Beki Grinter

Adventures in Hypermarkets (Cora and Tati)

In European Union, France on August 13, 2009 at 1:11 pm

A few days ago, K and I went to CORA. CORA is the GT-L faculty lifeline. It’s a hypermarket, which has a branch (as it would turn out, a smaller one in the chain, which I think is Belgian owned) close to GT-L which sells everything. Think WalMart in terms of size, but don’t think WalMart in terms of food. The French take their food seriously. So Cora has a patisserie and a bread making shop inside it. And the quality is amazing, perhaps not as amazing as what you would get in a specialist patisserie, but wow, so much better than what you will find in an American hypermarket. I read somewhere that the average French person eats 1.5 baguettes a day, and that they do not keep for a long time. So there’s a need for constant production to meet the consumption and timing constraints. (And as K posted, they make a nice distinction between bread and “industrial” bread, which is where you would find most bread made in the United States… wonder bread, etc…)

The other thing that struck me about the hypermarket was the presence of two bars, and the ability to buy half and full bottles of wine in the cafeteria. There’s a lot that could be written about this, but here are some initial thoughts. First, I really wonder who goes to a hypermarket for a drink. One theory we had is that it’s French men (it was largely full of men) waiting for their spouses to do the weekly shop. In fact, I struggle with any other theory because as amazing as Cora is, it doesn’t seem like a local, and there isn’t that much housing within walking distance as far as I can tell.

The cafeteria is Pandora’s box of choices. Not just in the wine department, but also in the cheese department. I have to say the hot mains looked a bit dire, but man the cold food rocks. Salades of every variety and then of course there’s the cheese section. You can tell the difference between the French cheese and the non-French ones easily, they don’t sell any of the latter, and they’ll sell you something resembling the size of the average human head in the former category for a couple of Euros (but they’ll still tell you what it is in Francs also).

Into CORA and another adventure in culture. The word for foreign is etranger. Stranger. The wine section illustrates this concept well. At the little CORA (more on the big CORA later) there are approximately two lanes of French wines. The cheap stuff is between 1-2 Euros, and the expensive stuff around 40. There’s about half shelf of non-French wine. Of the US we’ve seen Gallo. You can see how the French try to put their people off with US wine can’t you.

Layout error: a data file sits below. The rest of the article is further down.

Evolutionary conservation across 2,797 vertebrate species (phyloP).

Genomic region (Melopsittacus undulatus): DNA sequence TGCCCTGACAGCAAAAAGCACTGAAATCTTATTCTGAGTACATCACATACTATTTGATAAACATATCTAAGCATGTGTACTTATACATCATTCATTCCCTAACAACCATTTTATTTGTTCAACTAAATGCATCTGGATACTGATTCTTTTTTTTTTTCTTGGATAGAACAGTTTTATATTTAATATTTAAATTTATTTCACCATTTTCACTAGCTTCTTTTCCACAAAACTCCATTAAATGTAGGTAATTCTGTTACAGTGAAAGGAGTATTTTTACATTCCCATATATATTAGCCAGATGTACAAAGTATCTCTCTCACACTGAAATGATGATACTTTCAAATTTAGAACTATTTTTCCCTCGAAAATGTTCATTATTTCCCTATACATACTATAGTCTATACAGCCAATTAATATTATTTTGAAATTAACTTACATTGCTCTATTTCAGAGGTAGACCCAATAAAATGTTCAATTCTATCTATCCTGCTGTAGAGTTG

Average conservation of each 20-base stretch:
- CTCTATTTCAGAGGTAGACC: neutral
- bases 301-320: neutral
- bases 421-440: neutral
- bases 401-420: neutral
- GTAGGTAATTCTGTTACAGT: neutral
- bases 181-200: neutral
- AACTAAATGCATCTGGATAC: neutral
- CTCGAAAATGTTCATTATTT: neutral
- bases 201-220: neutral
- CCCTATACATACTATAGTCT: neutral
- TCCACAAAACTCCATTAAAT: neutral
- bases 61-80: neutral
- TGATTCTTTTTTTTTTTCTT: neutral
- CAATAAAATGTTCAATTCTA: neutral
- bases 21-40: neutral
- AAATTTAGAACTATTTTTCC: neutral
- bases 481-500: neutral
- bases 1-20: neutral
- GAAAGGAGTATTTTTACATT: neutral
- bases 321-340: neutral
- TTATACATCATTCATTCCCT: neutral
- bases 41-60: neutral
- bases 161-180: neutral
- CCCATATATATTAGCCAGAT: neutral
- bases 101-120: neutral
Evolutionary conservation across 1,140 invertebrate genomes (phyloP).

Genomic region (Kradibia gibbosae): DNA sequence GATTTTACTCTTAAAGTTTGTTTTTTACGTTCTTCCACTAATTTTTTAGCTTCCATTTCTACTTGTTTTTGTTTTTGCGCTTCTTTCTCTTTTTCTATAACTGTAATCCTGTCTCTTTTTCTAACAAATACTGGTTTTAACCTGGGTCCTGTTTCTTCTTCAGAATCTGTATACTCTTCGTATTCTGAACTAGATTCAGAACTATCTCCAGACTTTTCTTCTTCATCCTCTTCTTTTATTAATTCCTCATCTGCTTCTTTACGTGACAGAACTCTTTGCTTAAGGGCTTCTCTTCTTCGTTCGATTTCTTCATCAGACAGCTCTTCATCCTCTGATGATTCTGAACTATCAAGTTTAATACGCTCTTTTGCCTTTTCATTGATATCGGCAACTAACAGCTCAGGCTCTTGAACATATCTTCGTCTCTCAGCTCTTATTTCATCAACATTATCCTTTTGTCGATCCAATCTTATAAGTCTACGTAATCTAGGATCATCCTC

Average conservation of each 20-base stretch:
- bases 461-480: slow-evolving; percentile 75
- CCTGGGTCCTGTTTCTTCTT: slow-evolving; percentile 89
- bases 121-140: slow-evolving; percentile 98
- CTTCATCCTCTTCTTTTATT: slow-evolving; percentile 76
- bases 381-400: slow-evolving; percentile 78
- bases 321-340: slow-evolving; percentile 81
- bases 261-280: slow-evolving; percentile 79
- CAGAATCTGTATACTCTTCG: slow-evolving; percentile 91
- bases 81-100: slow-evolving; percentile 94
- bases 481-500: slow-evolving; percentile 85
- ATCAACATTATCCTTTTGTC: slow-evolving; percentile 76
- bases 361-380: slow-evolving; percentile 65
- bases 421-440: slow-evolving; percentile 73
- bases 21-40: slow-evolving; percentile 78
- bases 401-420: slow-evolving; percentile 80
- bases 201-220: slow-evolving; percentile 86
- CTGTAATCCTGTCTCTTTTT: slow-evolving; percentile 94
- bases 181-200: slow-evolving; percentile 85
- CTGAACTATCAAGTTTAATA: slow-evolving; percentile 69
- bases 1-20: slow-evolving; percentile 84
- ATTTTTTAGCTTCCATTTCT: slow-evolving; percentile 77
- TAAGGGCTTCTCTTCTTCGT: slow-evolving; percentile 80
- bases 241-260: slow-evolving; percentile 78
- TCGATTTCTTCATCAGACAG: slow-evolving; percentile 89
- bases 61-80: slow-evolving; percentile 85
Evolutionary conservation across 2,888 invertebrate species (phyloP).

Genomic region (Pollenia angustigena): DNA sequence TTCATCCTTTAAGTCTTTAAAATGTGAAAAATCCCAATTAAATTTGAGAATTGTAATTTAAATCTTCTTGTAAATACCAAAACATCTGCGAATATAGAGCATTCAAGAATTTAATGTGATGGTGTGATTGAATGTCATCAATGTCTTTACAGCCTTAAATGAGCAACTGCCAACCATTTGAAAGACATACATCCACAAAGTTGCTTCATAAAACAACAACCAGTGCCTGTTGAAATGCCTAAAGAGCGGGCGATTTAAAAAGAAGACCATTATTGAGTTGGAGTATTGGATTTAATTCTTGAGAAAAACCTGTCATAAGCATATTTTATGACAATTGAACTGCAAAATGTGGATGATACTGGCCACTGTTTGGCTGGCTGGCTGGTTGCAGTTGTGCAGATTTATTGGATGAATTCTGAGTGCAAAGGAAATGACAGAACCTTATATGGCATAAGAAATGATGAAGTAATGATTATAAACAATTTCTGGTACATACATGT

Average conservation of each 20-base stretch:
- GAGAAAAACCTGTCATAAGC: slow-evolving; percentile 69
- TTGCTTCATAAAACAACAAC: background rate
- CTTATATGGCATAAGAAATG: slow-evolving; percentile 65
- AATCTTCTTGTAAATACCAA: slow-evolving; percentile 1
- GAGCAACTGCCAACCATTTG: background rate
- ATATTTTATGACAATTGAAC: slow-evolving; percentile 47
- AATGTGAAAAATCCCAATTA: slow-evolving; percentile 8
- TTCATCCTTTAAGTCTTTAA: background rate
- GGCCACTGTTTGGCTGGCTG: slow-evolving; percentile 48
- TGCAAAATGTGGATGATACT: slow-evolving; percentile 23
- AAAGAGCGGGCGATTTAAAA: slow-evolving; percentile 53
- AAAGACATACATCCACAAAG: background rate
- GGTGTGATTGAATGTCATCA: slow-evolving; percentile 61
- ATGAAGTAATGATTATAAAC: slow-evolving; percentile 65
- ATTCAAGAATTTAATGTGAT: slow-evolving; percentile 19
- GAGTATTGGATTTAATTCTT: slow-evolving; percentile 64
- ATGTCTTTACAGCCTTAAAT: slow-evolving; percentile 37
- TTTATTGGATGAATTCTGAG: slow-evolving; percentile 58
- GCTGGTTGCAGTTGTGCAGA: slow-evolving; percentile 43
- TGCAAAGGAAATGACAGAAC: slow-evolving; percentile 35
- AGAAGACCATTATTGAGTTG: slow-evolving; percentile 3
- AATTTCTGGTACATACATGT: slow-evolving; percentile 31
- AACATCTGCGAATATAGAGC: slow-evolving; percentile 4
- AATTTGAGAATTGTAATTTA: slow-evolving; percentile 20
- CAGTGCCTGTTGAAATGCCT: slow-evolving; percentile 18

Today we set off on another shopping adventure, to TATI and as it would turn out the big CORA. The person in charge of settling the faculty (I dunno how else to describe it) drove us past an area which he described as being good for shopping. It’s sort of like hypermarkets meet outlets. First stop TATI. TATI was our friend Ian’s suggestion. It’s discount stuff, it’s really like BigLots, but it’s in France. We found several amusing translations, like the Science Museum game series, which is not, as you might think, a series of games based on science museums… but a series of games that are branded “science museum” (like one might brand games by Parker Brothers). Then there was my alarming and personal favourite, a toilet seat and lid with a 3minute timer motif on it. Mind boggles. The perfume “Queen Mary” smelt quite similar to the ship, and American star smelt horrendous, but hey for 2euros perhaps that’s just what one must bear.

Then it was off to the big CORA. K thinks its the largest shop he’s ever been in, I have to agree. It was vast. Huge. Small CORA in the Technopole (yes, GT-L is located in something called the Technopole, which conjures up that oft-made remark about Computer Science, if you have to put Science in the title, perhaps it isn’t), will be a crushing let down from now on.

Our plan was to have a late lunch in CORA. But of course that was our plan based on expectations that yes, the cafeteria is going to be open passed 2:30. No it wasn’t. So, we had reheated Croque Monsieur’s and Panini’s (I’d really hoped to make a break with the meat and cheese diet, but not today). And then we started shopping. All was reasonably well (other than the Donkey notebook, the diary complete with all the saints days, and graph paper) and then we entered the food section. One hundred and eighty euros later, we had left. Some wine, a surprising amount of meat and cheese, (including a taste off between two types of regional camembert cheese) and spices, and soups, and well who else knows, we were done. And it only took 3 hours. CORA is an afternoon out.

So now we are home, preparing to start in on the food. Tonight salmon gratin with salad. Mmm… thank you CORA.


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